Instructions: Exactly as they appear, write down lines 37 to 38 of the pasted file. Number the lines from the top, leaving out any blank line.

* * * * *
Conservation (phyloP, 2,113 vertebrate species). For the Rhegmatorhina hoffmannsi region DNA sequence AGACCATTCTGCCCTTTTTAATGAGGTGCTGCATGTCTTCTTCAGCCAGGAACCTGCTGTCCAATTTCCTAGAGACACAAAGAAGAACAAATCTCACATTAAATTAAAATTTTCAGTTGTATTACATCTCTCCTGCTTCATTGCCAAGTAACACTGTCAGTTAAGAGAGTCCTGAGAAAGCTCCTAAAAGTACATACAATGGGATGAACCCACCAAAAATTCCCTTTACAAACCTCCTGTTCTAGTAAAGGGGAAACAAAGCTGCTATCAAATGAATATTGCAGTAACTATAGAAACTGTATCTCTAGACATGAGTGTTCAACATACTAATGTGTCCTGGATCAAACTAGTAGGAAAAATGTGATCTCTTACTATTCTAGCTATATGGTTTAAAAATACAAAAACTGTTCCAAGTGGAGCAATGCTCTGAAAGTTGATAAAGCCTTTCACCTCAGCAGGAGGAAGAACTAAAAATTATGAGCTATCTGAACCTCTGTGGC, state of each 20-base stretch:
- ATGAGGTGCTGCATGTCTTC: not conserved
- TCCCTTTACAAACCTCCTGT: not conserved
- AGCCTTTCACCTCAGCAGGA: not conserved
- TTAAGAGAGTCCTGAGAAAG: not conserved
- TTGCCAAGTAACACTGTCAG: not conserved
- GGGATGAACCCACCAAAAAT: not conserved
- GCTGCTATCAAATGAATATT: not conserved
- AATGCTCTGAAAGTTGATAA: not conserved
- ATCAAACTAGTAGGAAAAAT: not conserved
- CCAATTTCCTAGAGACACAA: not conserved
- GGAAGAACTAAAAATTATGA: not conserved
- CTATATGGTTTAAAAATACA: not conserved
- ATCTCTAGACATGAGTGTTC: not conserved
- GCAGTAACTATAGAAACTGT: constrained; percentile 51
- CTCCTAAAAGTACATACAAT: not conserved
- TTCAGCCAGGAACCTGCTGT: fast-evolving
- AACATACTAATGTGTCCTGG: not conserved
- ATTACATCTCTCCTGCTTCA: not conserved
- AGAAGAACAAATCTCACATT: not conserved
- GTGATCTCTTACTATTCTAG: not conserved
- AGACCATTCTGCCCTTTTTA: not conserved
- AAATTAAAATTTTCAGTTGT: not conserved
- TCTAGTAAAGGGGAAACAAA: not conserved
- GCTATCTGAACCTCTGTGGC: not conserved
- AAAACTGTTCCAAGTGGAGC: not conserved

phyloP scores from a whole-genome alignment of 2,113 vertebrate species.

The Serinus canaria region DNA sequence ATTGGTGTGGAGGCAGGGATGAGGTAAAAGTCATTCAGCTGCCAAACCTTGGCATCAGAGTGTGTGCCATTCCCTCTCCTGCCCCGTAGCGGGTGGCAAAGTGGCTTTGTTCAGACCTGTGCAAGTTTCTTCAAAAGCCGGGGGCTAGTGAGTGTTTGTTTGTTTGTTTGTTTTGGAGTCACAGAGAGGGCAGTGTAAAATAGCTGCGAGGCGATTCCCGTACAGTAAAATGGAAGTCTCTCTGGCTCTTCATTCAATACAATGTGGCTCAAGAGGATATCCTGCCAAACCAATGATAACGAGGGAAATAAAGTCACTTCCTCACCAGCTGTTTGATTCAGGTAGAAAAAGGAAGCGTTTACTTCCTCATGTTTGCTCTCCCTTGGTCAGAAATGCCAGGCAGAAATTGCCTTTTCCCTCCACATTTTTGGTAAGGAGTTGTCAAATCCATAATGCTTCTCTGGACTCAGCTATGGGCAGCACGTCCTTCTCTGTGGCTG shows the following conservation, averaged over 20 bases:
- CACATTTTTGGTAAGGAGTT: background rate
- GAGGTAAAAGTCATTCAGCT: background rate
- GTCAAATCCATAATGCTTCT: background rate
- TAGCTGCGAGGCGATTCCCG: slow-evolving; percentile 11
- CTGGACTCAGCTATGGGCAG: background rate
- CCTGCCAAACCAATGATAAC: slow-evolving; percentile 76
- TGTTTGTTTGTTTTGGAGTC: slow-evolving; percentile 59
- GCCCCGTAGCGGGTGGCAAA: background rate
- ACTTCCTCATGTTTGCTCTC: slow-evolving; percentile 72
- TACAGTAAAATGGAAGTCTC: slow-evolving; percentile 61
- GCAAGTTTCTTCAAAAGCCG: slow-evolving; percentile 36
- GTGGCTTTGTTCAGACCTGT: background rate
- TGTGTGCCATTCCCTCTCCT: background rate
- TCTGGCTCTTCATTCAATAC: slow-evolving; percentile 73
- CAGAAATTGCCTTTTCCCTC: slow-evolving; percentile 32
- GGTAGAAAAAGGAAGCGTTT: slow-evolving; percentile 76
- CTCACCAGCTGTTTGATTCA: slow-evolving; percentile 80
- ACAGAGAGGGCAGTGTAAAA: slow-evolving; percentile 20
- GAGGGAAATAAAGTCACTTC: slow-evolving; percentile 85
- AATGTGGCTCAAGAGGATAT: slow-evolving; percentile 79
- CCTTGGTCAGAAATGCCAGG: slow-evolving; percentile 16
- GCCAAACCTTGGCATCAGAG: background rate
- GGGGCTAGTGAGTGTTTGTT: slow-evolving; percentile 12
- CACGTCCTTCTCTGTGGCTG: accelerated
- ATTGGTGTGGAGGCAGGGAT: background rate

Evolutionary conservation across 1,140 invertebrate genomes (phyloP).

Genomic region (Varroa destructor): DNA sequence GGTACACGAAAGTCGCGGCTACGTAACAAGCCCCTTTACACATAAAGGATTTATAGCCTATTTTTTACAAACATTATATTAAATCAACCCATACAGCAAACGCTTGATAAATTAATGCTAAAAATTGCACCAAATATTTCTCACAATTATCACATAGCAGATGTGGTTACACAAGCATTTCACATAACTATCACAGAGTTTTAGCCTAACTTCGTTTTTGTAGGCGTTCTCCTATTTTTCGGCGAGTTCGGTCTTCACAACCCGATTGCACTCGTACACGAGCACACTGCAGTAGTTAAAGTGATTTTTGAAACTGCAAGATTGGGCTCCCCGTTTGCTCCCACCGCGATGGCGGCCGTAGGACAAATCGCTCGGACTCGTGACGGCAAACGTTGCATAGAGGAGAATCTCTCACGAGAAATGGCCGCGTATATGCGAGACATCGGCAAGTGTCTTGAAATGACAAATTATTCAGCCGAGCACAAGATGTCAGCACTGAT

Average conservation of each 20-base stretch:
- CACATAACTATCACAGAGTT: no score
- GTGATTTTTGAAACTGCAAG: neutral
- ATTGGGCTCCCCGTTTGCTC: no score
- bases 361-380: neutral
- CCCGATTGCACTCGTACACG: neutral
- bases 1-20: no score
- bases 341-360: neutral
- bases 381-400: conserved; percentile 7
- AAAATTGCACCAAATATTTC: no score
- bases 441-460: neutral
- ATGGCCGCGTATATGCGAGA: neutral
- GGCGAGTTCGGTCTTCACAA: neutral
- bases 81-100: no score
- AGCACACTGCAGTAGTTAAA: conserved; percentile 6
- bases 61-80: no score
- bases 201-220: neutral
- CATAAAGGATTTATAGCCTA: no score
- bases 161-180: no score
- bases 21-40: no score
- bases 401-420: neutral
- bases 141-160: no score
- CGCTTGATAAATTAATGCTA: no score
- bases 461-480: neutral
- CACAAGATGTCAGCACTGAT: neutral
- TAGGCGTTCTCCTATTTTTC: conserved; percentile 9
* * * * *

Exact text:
- ACTTCCTCATGTTTGCTCTC: slow-evolving; percentile 72
- TACAGTAAAATGGAAGTCTC: slow-evolving; percentile 61